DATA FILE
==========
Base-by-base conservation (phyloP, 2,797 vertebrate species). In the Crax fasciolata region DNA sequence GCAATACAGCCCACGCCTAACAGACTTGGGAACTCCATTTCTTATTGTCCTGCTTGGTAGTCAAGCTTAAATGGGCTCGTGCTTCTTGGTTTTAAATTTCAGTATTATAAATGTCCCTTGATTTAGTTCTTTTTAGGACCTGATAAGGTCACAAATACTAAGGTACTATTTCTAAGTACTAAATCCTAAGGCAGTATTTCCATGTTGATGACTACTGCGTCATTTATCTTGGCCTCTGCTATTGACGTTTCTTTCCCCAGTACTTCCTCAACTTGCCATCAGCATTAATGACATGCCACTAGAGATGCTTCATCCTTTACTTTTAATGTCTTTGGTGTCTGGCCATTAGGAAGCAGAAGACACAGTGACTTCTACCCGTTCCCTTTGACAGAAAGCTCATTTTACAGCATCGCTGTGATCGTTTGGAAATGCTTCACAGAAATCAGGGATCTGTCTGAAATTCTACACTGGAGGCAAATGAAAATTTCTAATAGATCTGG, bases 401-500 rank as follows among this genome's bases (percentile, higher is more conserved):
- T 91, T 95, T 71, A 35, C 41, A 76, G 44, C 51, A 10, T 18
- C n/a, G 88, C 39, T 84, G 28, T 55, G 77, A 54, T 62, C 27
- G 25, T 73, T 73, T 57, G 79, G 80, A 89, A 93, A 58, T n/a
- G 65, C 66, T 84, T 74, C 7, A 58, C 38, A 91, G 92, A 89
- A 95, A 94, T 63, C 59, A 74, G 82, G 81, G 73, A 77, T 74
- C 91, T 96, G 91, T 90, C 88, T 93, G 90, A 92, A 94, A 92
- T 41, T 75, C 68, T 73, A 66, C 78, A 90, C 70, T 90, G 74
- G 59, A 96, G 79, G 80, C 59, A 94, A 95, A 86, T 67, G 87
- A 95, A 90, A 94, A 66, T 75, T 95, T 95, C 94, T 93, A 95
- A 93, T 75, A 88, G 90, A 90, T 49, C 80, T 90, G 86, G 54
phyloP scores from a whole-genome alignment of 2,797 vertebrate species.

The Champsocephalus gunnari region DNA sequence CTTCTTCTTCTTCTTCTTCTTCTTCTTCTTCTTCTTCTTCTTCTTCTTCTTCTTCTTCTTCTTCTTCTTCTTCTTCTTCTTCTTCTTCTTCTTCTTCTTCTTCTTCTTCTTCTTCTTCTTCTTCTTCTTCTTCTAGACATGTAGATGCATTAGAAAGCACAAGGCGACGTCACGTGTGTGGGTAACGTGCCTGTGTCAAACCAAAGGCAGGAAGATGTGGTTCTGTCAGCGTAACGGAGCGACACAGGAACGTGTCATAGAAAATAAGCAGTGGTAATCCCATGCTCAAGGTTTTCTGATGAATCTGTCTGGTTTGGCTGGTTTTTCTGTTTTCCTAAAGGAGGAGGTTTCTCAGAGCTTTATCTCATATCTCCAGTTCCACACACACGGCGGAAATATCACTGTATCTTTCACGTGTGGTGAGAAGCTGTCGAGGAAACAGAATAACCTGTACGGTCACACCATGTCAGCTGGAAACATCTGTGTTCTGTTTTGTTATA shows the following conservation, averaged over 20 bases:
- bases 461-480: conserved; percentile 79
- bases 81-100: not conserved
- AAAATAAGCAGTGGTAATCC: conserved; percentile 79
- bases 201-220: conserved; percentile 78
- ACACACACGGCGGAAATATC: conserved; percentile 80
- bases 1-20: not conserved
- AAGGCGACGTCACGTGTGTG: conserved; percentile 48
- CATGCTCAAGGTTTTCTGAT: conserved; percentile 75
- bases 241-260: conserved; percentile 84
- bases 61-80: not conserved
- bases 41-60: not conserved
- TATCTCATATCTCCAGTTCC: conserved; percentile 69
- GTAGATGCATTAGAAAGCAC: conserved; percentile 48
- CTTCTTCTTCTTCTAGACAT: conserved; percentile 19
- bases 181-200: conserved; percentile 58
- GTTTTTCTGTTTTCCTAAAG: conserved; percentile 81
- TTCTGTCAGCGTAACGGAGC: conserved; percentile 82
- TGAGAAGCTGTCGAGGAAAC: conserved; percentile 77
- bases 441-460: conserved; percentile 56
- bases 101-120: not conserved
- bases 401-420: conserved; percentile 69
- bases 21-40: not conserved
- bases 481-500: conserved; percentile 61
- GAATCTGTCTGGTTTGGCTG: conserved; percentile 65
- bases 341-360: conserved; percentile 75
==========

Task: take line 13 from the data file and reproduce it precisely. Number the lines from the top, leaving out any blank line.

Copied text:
The Champsocephalus gunnari region DNA sequence CTTCTTCTTCTTCTTCTTCTTCTTCTTCTTCTTCTTCTTCTTCTTCTTCTTCTTCTTCTTCTTCTTCTTCTTCTTCTTCTTCTTCTTCTTCTTCTTCTTCTTCTTCTTCTTCTTCTTCTTCTTCTTCTTCTTCTAGACATGTAGATGCATTAGAAAGCACAAGGCGACGTCACGTGTGTGGGTAACGTGCCTGTGTCAAACCAAAGGCAGGAAGATGTGGTTCTGTCAGCGTAACGGAGCGACACAGGAACGTGTCATAGAAAATAAGCAGTGGTAATCCCATGCTCAAGGTTTTCTGATGAATCTGTCTGGTTTGGCTGGTTTTTCTGTTTTCCTAAAGGAGGAGGTTTCTCAGAGCTTTATCTCATATCTCCAGTTCCACACACACGGCGGAAATATCACTGTATCTTTCACGTGTGGTGAGAAGCTGTCGAGGAAACAGAATAACCTGTACGGTCACACCATGTCAGCTGGAAACATCTGTGTTCTGTTTTGTTATA shows the following conservation, averaged over 20 bases: